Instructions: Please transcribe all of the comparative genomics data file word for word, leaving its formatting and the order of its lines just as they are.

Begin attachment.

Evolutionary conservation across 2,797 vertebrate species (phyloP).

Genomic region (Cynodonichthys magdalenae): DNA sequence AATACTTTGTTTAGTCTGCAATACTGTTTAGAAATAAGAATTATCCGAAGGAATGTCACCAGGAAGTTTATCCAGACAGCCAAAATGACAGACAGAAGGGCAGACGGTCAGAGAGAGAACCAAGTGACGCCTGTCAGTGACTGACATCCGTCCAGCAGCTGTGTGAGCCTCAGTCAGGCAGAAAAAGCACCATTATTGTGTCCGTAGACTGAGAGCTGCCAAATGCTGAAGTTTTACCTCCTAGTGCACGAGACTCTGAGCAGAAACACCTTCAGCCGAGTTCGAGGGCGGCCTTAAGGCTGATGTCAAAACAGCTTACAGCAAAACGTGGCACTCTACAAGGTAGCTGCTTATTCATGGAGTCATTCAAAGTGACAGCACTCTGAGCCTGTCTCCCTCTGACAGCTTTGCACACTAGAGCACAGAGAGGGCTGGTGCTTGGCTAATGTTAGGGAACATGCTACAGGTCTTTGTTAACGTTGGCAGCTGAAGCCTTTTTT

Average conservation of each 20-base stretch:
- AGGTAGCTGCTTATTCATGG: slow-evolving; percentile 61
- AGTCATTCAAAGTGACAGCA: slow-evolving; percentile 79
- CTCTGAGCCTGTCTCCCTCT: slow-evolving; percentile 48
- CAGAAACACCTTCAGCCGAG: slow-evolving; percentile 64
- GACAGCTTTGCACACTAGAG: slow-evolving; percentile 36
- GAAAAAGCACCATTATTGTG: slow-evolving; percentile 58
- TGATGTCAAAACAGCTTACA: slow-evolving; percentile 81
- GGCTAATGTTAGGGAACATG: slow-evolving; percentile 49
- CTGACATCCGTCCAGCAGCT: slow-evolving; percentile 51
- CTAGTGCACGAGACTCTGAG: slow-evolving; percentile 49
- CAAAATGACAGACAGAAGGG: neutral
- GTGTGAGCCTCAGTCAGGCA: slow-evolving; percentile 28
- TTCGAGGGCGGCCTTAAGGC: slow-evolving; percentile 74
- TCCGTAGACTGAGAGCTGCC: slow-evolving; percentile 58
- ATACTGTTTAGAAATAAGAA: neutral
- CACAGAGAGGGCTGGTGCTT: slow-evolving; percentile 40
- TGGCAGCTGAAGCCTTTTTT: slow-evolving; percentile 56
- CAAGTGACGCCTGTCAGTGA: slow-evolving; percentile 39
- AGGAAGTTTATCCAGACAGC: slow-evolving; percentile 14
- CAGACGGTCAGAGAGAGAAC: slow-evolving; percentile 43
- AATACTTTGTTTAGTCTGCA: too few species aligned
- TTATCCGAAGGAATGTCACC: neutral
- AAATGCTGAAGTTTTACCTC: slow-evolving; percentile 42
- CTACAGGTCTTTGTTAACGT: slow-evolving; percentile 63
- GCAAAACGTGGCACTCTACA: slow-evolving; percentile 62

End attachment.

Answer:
Evolutionary conservation across 2,797 vertebrate species (phyloP).

Genomic region (Cynodonichthys magdalenae): DNA sequence AATACTTTGTTTAGTCTGCAATACTGTTTAGAAATAAGAATTATCCGAAGGAATGTCACCAGGAAGTTTATCCAGACAGCCAAAATGACAGACAGAAGGGCAGACGGTCAGAGAGAGAACCAAGTGACGCCTGTCAGTGACTGACATCCGTCCAGCAGCTGTGTGAGCCTCAGTCAGGCAGAAAAAGCACCATTATTGTGTCCGTAGACTGAGAGCTGCCAAATGCTGAAGTTTTACCTCCTAGTGCACGAGACTCTGAGCAGAAACACCTTCAGCCGAGTTCGAGGGCGGCCTTAAGGCTGATGTCAAAACAGCTTACAGCAAAACGTGGCACTCTACAAGGTAGCTGCTTATTCATGGAGTCATTCAAAGTGACAGCACTCTGAGCCTGTCTCCCTCTGACAGCTTTGCACACTAGAGCACAGAGAGGGCTGGTGCTTGGCTAATGTTAGGGAACATGCTACAGGTCTTTGTTAACGTTGGCAGCTGAAGCCTTTTTT

Average conservation of each 20-base stretch:
- AGGTAGCTGCTTATTCATGG: slow-evolving; percentile 61
- AGTCATTCAAAGTGACAGCA: slow-evolving; percentile 79
- CTCTGAGCCTGTCTCCCTCT: slow-evolving; percentile 48
- CAGAAACACCTTCAGCCGAG: slow-evolving; percentile 64
- GACAGCTTTGCACACTAGAG: slow-evolving; percentile 36
- GAAAAAGCACCATTATTGTG: slow-evolving; percentile 58
- TGATGTCAAAACAGCTTACA: slow-evolving; percentile 81
- GGCTAATGTTAGGGAACATG: slow-evolving; percentile 49
- CTGACATCCGTCCAGCAGCT: slow-evolving; percentile 51
- CTAGTGCACGAGACTCTGAG: slow-evolving; percentile 49
- CAAAATGACAGACAGAAGGG: neutral
- GTGTGAGCCTCAGTCAGGCA: slow-evolving; percentile 28
- TTCGAGGGCGGCCTTAAGGC: slow-evolving; percentile 74
- TCCGTAGACTGAGAGCTGCC: slow-evolving; percentile 58
- ATACTGTTTAGAAATAAGAA: neutral
- CACAGAGAGGGCTGGTGCTT: slow-evolving; percentile 40
- TGGCAGCTGAAGCCTTTTTT: slow-evolving; percentile 56
- CAAGTGACGCCTGTCAGTGA: slow-evolving; percentile 39
- AGGAAGTTTATCCAGACAGC: slow-evolving; percentile 14
- CAGACGGTCAGAGAGAGAAC: slow-evolving; percentile 43
- AATACTTTGTTTAGTCTGCA: too few species aligned
- TTATCCGAAGGAATGTCACC: neutral
- AAATGCTGAAGTTTTACCTC: slow-evolving; percentile 42
- CTACAGGTCTTTGTTAACGT: slow-evolving; percentile 63
- GCAAAACGTGGCACTCTACA: slow-evolving; percentile 62